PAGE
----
4. Measuring the energy of a neutrino. This is one I'd really like to see, because instead of taking the estimated time of flight for the neutrino and dividing it into the distance to get the presumed speed, you could take the energy of a neutrino and from there directly calculate its speed. If that turns out to be a hair under the speed of light, as it most likely would, then you know for a fact that a) the neutrinos were not moving superluminally and b) that either your time or distance measurement is off. Sadly, I don't know if OPERA is capable of detecting the energy of a single neutrino -- in fact, I'm not sure it's currently possible at all. This test would certainly do a lot to eliminate the possibility of superluminosity, though.
5. Two-way measurements. This would also help a lot. One-way measurements of speed are difficult because of the relativistic effects I mentioned earlier. It's a lot more reliable to measure the speed of something going away and back, and simply dividing twice the distance by the time. Yet again, this test is impossible due to the way neutrinos interact with matter. To put it mildly, they don't. Hardly at all. In fact, billions of neutrinos from the Sun's core are passing effortlessly and unobtrusively through your body as you read this sentence, regardless of the time of day or night. You'd need a bar of lead over a light-year in length before you'd have a 50% chance of any one neutrino interacting with it. The only reason OPERA is able to detect the emitted neutrinos is because there are so many of them -- and it still probably misses more than 99%. For this reason, you can't fire a beam of neutrinos at a mirror and have them bounce back, like you can with light, making this yet another test that can't be performed. In its absence, simply firing a beam of neutrinos back along the same path would have to do, but even that can't be done, as there are only a few places on Earth capable of creating neutrino bursts, and they tend not to coincide with the locations of the detectors capable of detecting said bursts.
Any of the three tests proposed above would do quite a bit towards resolving what's really happening here, whether that be simple mis-measurement or a whole new era of physics. Of course, none of them are likely to be done anytime soon, although personally I think that measuring the energy of a neutrino would probably be the most likely and easiest. There is, however, one test that has, in a sense, already been done. When supernova SN1987a went off in the Large Magellanic Cloud in 1987, we detected a burst of neutrinos coming from it a few hours before the light became visible. While this might at first glance seems to support the superluminal neutrino theory, it is actually easily explained by our current theories of supernovae (when the core of a supernova collapses and initiates its destruction it releases a burst of neutrinos that have no trouble getting out through the outer layers of the star, while the energy and light from the explosion take a few hours to work their way to the surface). The neutrinos in the experiment, if they were traveling faster than the speed of light, were only going about 1 part in 40,000 faster. The LMC is about 160,000 light-years away, so if the neutrinos from that event exhibited the same behavior, they should have arrived 4 years before we saw the light from the supernova. This doesn't entirely disprove the superluminal velocity theory (there were only a few [two?] neutrino detectors working at the time, and it might not have been noticed), but it does seem to go against it. It would be amazingly useful to have another supernova go off somewhere visible within the Local Group so we could see if there were any detectable neutrino bursts from it that would fit with this, but this is, yet again, depressingly unlikely to happen in the near future (although it can't be ruled out! There's always hope...).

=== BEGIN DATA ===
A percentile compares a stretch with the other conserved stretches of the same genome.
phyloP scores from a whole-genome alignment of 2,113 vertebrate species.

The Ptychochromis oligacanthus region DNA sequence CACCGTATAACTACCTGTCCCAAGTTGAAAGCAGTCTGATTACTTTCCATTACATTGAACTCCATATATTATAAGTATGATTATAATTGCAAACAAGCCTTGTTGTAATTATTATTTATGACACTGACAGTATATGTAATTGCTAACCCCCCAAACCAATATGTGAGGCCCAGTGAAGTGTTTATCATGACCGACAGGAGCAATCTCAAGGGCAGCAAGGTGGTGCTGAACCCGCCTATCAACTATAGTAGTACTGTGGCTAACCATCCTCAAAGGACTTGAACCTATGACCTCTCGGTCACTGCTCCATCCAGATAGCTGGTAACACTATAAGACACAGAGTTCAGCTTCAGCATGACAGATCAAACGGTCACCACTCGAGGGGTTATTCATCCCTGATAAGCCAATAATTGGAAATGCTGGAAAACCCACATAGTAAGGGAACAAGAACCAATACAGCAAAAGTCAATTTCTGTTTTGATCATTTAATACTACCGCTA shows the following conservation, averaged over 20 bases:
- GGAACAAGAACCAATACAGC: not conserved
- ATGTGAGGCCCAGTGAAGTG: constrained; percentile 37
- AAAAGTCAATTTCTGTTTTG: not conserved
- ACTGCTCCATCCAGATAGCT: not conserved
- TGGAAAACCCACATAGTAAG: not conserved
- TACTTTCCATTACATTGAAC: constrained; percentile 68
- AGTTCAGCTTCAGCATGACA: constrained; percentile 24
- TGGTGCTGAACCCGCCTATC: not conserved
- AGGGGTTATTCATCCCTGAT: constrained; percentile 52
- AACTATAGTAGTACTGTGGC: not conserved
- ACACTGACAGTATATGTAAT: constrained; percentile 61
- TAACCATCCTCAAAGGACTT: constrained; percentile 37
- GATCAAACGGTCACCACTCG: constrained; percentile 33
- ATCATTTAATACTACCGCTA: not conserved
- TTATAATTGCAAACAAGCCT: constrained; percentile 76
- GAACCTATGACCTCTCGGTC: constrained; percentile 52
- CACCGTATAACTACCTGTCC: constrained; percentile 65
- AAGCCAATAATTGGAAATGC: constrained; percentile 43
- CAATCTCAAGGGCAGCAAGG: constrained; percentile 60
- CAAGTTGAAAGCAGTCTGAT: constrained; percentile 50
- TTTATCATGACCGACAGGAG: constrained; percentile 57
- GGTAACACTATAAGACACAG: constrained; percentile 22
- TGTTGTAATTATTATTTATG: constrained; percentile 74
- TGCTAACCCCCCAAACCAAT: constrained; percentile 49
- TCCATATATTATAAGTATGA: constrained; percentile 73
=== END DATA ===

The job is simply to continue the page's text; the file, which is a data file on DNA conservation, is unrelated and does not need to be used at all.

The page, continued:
Of course, I don't want to end this post on such a depressing note. While none of these tests can be done at the moment, I wouldn't put it past some brilliant mind out there to think up some test that could be done, and which will help resolve the question (put a neutrino detector and mirror array out in space, then simultaneously fire a laster and a neutrino burst, maybe). Really, whatever happens will be interesting; either Einstein is proven correct yet again and relativity stands vindicated, or we enter the brave new world of post-Einsteinian physics, which I can only imagine would be just as exciting as the introduction of relativity and quantum mechanics. Speaking of QM, I haven't mentioned it at all in this post, but not because I haven't been thinking about it in relation to this experiment. But you'll have to wait for another post for that, I need to get some sleep now. A hui hou!